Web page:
System for reporting suspicious opioid orders repeatedly failed, report finds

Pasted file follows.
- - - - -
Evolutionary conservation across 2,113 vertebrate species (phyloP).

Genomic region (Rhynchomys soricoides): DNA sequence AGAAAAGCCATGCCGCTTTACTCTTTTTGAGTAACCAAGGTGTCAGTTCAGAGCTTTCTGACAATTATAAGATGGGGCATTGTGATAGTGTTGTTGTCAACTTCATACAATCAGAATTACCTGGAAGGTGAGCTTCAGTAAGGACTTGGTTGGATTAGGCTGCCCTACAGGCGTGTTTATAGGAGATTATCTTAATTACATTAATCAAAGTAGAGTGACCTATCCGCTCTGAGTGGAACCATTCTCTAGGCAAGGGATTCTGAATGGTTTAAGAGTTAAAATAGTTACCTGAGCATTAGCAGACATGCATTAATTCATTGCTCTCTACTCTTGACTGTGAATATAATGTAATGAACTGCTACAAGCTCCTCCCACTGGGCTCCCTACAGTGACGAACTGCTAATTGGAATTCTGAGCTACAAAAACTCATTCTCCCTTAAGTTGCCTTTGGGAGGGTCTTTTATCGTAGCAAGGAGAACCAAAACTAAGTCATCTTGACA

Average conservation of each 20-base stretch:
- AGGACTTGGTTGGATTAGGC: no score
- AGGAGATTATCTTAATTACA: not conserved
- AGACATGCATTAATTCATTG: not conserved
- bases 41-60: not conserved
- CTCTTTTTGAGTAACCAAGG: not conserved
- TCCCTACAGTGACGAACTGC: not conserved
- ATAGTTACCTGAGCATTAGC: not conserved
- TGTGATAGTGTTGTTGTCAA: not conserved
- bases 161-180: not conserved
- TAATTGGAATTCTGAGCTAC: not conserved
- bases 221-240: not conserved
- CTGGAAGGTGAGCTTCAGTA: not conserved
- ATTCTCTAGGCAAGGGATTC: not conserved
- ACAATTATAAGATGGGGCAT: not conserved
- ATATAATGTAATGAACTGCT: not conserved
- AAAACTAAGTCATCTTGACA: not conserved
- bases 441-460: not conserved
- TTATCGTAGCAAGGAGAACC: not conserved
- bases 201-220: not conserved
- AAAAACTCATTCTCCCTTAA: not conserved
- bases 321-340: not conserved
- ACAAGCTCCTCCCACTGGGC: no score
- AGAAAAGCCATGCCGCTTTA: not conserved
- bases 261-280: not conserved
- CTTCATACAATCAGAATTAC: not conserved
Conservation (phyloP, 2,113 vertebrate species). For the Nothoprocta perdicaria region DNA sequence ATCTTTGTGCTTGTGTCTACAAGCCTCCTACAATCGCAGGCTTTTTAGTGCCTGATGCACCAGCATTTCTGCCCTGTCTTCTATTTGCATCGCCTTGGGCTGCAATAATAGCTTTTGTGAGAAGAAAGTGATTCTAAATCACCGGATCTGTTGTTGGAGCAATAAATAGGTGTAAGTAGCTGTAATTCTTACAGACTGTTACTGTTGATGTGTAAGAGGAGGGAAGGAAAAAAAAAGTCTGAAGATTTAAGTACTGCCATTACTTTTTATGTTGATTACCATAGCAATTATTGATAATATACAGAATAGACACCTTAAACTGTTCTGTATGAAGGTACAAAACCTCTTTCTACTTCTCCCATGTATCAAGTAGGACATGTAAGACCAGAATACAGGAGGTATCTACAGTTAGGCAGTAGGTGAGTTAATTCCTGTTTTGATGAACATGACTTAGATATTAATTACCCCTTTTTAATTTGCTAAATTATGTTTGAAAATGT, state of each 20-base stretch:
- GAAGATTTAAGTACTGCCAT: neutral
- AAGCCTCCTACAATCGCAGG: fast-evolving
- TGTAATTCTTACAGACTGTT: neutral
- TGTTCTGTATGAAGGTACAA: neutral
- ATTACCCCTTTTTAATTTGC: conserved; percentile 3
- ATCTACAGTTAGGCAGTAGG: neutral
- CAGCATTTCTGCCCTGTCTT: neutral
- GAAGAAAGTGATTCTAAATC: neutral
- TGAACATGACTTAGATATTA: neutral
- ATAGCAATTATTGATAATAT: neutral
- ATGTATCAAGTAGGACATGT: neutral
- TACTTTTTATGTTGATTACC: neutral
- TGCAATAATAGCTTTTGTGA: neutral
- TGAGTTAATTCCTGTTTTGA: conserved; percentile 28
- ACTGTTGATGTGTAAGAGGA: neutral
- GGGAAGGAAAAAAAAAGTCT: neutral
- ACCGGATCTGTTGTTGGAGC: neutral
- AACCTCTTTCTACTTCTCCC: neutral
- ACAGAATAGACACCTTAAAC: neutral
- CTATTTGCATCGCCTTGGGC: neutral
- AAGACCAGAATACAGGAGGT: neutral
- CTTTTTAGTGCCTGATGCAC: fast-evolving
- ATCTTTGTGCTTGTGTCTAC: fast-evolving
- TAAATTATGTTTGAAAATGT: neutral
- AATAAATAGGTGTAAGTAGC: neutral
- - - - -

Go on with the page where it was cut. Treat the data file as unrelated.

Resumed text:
first_img @levfacher What’s included? Tags Congressopioids About the Author Reprints GET STARTED Unlock this article — plus daily intelligence on Capitol Hill and the life sciences industry — by subscribing to STAT+. First 30 days free. GET STARTED Log In | Learn More What is it? System for reporting suspicious opioid orders repeatedly failed, report finds Politics center_img Sen. Claire McCaskill (D-Mo.) Win McNamee/Getty Images [email protected] Daily reporting and analysis The most comprehensive industry coverage from a powerhouse team of reporters Subscriber-only newsletters Daily newsletters to brief you on the most important industry news of the day STAT+ Conversations Weekly opportunities to engage with our reporters and leading industry experts in live video conversations Exclusive industry events Premium access to subscriber-only networking events around the country The best reporters in the industry The most trusted and well-connected newsroom in the health care industry And much more Exclusive interviews with industry leaders, profiles, and premium tools, like our CRISPR Trackr. Lev Facher Washington Correspondent Lev Facher covers the politics of health and life sciences. By Lev Facher July 12, 2018 Reprints STAT+ is STAT’s premium subscription service for in-depth biotech, pharma, policy, and life science coverage and analysis. Our award-winning team covers news on Wall Street, policy developments in Washington, early science breakthroughs and clinical trial results, and health care disruption in Silicon Valley and beyond. WASHINGTON — A Senate report released Thursday lays out systematic failures in the reporting system for suspicious opioid orders, faulting some drug distributors and manufacturers for their roles and criticizing the Drug Enforcement Administration for a years-long lull in enforcement actions.The findings, the latest in a series of reports from Sen. Claire McCaskill (D-Mo.), the top Democrat on the Senate’s leading oversight committee, pointed in particular to disparities between two leading drug distributors: McKesson and AmerisourceBergen.last_img read more